Netflix: Blessing or Burden

We are all familiar with Netflix, and for the most part it is considered a handy tool for killing time or hosting movie nights with friends. By making the process of obtaining and viewing movies and TV shows more accessible, it is easy to abuse this powerful piece of technology. “Binge-watching”, or the process of watching numerous TV shows back to back in a single sitting, is a prominent phenomenon in today’s society. Bingeing may have its time and place, but the constant use of Netflix could have some potentially negative effects.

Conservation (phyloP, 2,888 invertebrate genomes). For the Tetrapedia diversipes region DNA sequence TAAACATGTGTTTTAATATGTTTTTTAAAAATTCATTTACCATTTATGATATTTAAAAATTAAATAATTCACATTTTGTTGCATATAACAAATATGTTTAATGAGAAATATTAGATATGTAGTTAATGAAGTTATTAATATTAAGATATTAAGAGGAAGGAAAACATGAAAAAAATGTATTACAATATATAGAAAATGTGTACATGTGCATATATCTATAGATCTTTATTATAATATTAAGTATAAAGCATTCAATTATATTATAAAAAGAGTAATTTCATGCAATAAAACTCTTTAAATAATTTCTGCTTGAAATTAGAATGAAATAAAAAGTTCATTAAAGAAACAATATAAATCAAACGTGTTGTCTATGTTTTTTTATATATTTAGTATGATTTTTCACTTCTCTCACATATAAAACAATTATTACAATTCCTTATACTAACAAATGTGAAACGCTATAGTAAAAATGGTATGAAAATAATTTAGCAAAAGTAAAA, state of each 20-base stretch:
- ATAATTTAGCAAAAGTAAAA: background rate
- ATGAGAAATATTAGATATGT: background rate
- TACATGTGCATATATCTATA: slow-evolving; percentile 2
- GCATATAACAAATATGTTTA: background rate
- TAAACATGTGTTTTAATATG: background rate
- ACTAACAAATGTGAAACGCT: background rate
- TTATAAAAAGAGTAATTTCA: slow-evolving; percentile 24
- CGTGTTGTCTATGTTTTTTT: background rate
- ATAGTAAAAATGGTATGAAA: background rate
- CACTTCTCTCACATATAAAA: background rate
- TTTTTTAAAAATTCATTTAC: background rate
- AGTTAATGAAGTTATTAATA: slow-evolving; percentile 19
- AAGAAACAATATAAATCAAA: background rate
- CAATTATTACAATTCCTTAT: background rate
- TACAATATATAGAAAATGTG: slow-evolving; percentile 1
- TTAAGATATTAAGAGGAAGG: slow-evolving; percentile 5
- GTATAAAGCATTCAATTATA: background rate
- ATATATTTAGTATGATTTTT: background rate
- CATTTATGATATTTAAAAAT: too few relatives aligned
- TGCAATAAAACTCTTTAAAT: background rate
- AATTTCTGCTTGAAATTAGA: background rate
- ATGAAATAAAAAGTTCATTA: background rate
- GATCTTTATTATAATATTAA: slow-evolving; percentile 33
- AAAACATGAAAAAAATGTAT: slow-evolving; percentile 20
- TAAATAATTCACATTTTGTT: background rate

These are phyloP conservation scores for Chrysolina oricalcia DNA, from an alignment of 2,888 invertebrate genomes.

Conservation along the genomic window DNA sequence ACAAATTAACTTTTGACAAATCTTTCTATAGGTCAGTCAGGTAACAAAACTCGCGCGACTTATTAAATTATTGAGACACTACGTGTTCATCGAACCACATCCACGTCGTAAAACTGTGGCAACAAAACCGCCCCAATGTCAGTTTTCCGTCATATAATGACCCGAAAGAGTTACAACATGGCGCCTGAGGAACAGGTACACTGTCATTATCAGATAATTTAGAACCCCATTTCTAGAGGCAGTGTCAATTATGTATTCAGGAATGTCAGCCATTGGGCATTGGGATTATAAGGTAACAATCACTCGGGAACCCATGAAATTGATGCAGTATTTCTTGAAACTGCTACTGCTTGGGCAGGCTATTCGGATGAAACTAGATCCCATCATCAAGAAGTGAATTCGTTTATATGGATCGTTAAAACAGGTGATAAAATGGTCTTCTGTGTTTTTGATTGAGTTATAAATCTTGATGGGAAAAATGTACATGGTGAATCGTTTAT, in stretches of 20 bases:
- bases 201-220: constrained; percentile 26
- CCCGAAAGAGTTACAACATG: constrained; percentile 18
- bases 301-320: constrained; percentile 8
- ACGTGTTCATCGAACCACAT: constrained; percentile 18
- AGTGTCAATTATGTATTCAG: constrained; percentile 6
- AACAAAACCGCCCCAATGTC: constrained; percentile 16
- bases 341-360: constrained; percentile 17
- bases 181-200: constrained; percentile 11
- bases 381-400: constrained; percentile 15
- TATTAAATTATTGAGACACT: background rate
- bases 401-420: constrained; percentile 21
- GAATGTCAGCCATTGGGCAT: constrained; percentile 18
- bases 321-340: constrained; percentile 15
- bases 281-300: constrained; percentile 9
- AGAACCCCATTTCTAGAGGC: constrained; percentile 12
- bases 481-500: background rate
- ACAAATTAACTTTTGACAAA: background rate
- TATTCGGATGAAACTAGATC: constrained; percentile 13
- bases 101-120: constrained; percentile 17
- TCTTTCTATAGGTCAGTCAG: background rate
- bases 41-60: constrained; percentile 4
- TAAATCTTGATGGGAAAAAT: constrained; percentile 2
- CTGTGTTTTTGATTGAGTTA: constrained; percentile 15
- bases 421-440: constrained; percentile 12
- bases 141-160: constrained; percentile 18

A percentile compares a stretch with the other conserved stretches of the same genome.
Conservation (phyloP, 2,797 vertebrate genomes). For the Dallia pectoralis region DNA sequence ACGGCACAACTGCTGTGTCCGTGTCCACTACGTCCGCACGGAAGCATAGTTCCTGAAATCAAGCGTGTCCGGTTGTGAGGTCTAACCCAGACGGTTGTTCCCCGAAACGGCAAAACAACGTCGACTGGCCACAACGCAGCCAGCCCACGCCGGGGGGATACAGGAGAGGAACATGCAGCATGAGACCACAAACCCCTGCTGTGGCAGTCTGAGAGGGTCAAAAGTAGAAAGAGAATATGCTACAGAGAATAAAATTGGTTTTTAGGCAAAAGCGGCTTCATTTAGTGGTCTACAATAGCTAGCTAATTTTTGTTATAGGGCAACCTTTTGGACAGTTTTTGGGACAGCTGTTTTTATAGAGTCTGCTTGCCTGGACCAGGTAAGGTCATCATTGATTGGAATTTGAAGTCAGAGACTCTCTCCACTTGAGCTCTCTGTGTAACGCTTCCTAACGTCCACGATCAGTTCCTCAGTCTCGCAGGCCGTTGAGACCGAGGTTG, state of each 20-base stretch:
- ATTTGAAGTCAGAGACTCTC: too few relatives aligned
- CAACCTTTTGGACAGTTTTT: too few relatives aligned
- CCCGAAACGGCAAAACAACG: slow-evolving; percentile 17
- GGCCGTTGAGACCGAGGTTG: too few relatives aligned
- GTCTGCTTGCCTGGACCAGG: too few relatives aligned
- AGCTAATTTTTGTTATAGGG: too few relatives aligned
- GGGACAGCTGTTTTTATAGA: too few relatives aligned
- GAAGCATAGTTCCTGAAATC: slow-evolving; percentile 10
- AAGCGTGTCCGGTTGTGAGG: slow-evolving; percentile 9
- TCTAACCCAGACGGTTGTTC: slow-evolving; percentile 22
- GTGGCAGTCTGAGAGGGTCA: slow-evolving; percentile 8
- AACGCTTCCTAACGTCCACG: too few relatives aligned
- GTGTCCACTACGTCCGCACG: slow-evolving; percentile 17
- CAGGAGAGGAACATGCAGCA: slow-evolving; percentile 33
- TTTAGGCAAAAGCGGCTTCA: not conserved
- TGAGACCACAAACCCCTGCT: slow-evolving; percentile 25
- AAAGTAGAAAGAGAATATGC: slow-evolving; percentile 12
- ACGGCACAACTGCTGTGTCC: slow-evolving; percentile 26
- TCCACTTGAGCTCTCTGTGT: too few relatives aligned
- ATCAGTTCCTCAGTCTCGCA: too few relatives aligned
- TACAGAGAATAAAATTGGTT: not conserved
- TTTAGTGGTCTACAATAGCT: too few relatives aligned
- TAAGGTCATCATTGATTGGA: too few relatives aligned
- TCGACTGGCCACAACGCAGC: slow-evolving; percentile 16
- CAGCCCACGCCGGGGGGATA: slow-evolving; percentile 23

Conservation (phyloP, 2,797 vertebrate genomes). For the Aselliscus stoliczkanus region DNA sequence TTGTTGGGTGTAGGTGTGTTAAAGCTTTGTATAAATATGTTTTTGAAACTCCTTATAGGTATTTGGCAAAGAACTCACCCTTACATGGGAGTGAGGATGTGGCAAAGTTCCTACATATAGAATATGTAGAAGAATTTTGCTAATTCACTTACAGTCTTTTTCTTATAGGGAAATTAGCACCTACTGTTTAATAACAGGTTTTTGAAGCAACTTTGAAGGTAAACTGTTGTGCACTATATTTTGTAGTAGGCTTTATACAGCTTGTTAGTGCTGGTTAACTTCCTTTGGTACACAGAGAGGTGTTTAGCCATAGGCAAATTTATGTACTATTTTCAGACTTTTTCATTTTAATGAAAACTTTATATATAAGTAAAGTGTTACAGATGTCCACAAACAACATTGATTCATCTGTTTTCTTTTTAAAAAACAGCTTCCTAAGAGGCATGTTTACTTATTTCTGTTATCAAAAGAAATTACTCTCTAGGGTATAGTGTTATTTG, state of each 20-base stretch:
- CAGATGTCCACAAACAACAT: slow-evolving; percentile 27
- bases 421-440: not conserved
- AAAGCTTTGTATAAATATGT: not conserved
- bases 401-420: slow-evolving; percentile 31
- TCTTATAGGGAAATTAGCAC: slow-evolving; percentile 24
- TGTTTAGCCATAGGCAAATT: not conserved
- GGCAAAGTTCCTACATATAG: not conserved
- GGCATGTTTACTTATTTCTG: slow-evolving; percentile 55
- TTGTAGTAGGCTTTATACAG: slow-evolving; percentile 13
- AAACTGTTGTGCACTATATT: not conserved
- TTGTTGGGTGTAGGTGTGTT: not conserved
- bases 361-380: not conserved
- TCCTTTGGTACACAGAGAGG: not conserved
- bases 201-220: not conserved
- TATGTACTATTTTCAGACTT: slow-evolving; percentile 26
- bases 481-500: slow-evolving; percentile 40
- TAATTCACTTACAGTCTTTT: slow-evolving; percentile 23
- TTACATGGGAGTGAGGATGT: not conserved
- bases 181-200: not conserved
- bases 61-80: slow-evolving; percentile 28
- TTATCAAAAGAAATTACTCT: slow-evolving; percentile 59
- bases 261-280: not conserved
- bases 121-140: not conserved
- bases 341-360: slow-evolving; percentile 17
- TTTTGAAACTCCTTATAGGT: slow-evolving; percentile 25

One of the biggest questions asked when evaluating the effect of Netflix on individuals is how it influences mental health, specifically anxiety and depression. There have not been many intensive studies into the health effects of binging Netflix as it is still a relatively new invention. Many people have reported, though, that the process of watching an inordinate amount of Netflix can be draining and can cause feelings of sadness and depression once a TV show ends (The Guardian). There is a feeling of attachment that comes with watching a show constantly, and individual’s moods are affected when there are changes in the show, or the show ends. But this depression can extend beyond the fleeting feelings associated with the end of a show. Those who watch a large amount of television, or in this case Netflix, have a higher rate of loneliness that comes with the isolation that occurs from prolonged TV watching. This loneliness can trigger depression, which already affects a large amount of the United States population.